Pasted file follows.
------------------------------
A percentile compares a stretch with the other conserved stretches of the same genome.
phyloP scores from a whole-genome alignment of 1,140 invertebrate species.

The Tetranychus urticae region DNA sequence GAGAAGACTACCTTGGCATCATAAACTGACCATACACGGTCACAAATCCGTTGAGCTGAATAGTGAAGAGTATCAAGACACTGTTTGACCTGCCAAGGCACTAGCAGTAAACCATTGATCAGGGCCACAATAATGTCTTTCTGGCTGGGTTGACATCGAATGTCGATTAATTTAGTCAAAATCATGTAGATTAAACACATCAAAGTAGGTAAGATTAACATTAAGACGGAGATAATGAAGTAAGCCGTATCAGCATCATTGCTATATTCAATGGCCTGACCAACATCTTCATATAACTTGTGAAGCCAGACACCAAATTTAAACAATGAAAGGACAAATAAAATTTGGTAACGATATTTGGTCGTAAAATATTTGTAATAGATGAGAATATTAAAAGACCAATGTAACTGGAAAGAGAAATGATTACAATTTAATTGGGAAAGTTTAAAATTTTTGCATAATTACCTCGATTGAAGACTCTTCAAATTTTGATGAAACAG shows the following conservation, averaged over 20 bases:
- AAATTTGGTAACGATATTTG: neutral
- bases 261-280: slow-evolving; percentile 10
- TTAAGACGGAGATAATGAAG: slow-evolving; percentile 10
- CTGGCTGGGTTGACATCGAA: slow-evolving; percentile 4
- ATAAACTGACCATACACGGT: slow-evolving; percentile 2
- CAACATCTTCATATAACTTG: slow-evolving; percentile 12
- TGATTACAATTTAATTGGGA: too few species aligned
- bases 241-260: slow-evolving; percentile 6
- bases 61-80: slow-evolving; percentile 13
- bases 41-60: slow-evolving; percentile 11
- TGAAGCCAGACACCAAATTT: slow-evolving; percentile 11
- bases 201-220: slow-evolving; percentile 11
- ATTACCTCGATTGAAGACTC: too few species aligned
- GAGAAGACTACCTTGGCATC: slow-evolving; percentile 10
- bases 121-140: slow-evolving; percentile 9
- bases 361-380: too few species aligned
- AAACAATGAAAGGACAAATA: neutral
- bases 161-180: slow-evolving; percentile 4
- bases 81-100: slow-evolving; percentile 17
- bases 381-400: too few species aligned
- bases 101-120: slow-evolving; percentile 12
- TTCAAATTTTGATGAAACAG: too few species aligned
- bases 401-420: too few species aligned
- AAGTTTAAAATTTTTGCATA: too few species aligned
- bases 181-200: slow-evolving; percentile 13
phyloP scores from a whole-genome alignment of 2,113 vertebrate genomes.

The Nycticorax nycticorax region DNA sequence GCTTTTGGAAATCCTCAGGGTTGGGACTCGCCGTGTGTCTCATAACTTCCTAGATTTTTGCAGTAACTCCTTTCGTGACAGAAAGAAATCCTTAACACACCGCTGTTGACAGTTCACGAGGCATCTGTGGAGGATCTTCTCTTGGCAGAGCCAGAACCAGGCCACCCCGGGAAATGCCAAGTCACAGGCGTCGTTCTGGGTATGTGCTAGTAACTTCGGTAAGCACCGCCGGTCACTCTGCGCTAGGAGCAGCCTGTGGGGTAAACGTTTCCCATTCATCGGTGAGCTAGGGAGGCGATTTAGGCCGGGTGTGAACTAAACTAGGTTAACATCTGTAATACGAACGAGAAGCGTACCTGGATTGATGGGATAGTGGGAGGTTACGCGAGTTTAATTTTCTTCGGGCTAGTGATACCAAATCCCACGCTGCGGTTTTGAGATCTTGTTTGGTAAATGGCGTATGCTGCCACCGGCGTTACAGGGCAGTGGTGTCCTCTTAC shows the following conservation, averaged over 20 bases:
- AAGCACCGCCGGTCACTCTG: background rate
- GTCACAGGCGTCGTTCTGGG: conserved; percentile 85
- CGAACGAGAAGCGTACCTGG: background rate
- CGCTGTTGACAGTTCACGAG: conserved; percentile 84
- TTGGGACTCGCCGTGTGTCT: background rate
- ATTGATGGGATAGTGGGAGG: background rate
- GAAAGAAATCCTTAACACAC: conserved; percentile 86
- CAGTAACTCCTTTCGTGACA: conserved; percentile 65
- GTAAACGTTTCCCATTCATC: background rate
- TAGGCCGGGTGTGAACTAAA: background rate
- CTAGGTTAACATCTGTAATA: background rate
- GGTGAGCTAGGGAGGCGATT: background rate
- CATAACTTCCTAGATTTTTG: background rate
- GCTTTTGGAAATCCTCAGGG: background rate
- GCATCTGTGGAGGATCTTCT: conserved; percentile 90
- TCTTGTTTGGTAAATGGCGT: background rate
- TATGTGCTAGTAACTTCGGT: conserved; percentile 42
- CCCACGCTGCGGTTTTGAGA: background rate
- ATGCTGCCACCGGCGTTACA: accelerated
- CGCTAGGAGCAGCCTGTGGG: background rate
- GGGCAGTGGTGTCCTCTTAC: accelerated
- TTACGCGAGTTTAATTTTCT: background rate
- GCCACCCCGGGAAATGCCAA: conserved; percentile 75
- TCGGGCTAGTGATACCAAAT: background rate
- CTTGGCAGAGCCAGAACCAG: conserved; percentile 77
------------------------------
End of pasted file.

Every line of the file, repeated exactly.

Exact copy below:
A percentile compares a stretch with the other conserved stretches of the same genome.
phyloP scores from a whole-genome alignment of 1,140 invertebrate species.

The Tetranychus urticae region DNA sequence GAGAAGACTACCTTGGCATCATAAACTGACCATACACGGTCACAAATCCGTTGAGCTGAATAGTGAAGAGTATCAAGACACTGTTTGACCTGCCAAGGCACTAGCAGTAAACCATTGATCAGGGCCACAATAATGTCTTTCTGGCTGGGTTGACATCGAATGTCGATTAATTTAGTCAAAATCATGTAGATTAAACACATCAAAGTAGGTAAGATTAACATTAAGACGGAGATAATGAAGTAAGCCGTATCAGCATCATTGCTATATTCAATGGCCTGACCAACATCTTCATATAACTTGTGAAGCCAGACACCAAATTTAAACAATGAAAGGACAAATAAAATTTGGTAACGATATTTGGTCGTAAAATATTTGTAATAGATGAGAATATTAAAAGACCAATGTAACTGGAAAGAGAAATGATTACAATTTAATTGGGAAAGTTTAAAATTTTTGCATAATTACCTCGATTGAAGACTCTTCAAATTTTGATGAAACAG shows the following conservation, averaged over 20 bases:
- AAATTTGGTAACGATATTTG: neutral
- bases 261-280: slow-evolving; percentile 10
- TTAAGACGGAGATAATGAAG: slow-evolving; percentile 10
- CTGGCTGGGTTGACATCGAA: slow-evolving; percentile 4
- ATAAACTGACCATACACGGT: slow-evolving; percentile 2
- CAACATCTTCATATAACTTG: slow-evolving; percentile 12
- TGATTACAATTTAATTGGGA: too few species aligned
- bases 241-260: slow-evolving; percentile 6
- bases 61-80: slow-evolving; percentile 13
- bases 41-60: slow-evolving; percentile 11
- TGAAGCCAGACACCAAATTT: slow-evolving; percentile 11
- bases 201-220: slow-evolving; percentile 11
- ATTACCTCGATTGAAGACTC: too few species aligned
- GAGAAGACTACCTTGGCATC: slow-evolving; percentile 10
- bases 121-140: slow-evolving; percentile 9
- bases 361-380: too few species aligned
- AAACAATGAAAGGACAAATA: neutral
- bases 161-180: slow-evolving; percentile 4
- bases 81-100: slow-evolving; percentile 17
- bases 381-400: too few species aligned
- bases 101-120: slow-evolving; percentile 12
- TTCAAATTTTGATGAAACAG: too few species aligned
- bases 401-420: too few species aligned
- AAGTTTAAAATTTTTGCATA: too few species aligned
- bases 181-200: slow-evolving; percentile 13
phyloP scores from a whole-genome alignment of 2,113 vertebrate genomes.

The Nycticorax nycticorax region DNA sequence GCTTTTGGAAATCCTCAGGGTTGGGACTCGCCGTGTGTCTCATAACTTCCTAGATTTTTGCAGTAACTCCTTTCGTGACAGAAAGAAATCCTTAACACACCGCTGTTGACAGTTCACGAGGCATCTGTGGAGGATCTTCTCTTGGCAGAGCCAGAACCAGGCCACCCCGGGAAATGCCAAGTCACAGGCGTCGTTCTGGGTATGTGCTAGTAACTTCGGTAAGCACCGCCGGTCACTCTGCGCTAGGAGCAGCCTGTGGGGTAAACGTTTCCCATTCATCGGTGAGCTAGGGAGGCGATTTAGGCCGGGTGTGAACTAAACTAGGTTAACATCTGTAATACGAACGAGAAGCGTACCTGGATTGATGGGATAGTGGGAGGTTACGCGAGTTTAATTTTCTTCGGGCTAGTGATACCAAATCCCACGCTGCGGTTTTGAGATCTTGTTTGGTAAATGGCGTATGCTGCCACCGGCGTTACAGGGCAGTGGTGTCCTCTTAC shows the following conservation, averaged over 20 bases:
- AAGCACCGCCGGTCACTCTG: background rate
- GTCACAGGCGTCGTTCTGGG: conserved; percentile 85
- CGAACGAGAAGCGTACCTGG: background rate
- CGCTGTTGACAGTTCACGAG: conserved; percentile 84
- TTGGGACTCGCCGTGTGTCT: background rate
- ATTGATGGGATAGTGGGAGG: background rate
- GAAAGAAATCCTTAACACAC: conserved; percentile 86
- CAGTAACTCCTTTCGTGACA: conserved; percentile 65
- GTAAACGTTTCCCATTCATC: background rate
- TAGGCCGGGTGTGAACTAAA: background rate
- CTAGGTTAACATCTGTAATA: background rate
- GGTGAGCTAGGGAGGCGATT: background rate
- CATAACTTCCTAGATTTTTG: background rate
- GCTTTTGGAAATCCTCAGGG: background rate
- GCATCTGTGGAGGATCTTCT: conserved; percentile 90
- TCTTGTTTGGTAAATGGCGT: background rate
- TATGTGCTAGTAACTTCGGT: conserved; percentile 42
- CCCACGCTGCGGTTTTGAGA: background rate
- ATGCTGCCACCGGCGTTACA: accelerated
- CGCTAGGAGCAGCCTGTGGG: background rate
- GGGCAGTGGTGTCCTCTTAC: accelerated
- TTACGCGAGTTTAATTTTCT: background rate
- GCCACCCCGGGAAATGCCAA: conserved; percentile 75
- TCGGGCTAGTGATACCAAAT: background rate
- CTTGGCAGAGCCAGAACCAG: conserved; percentile 77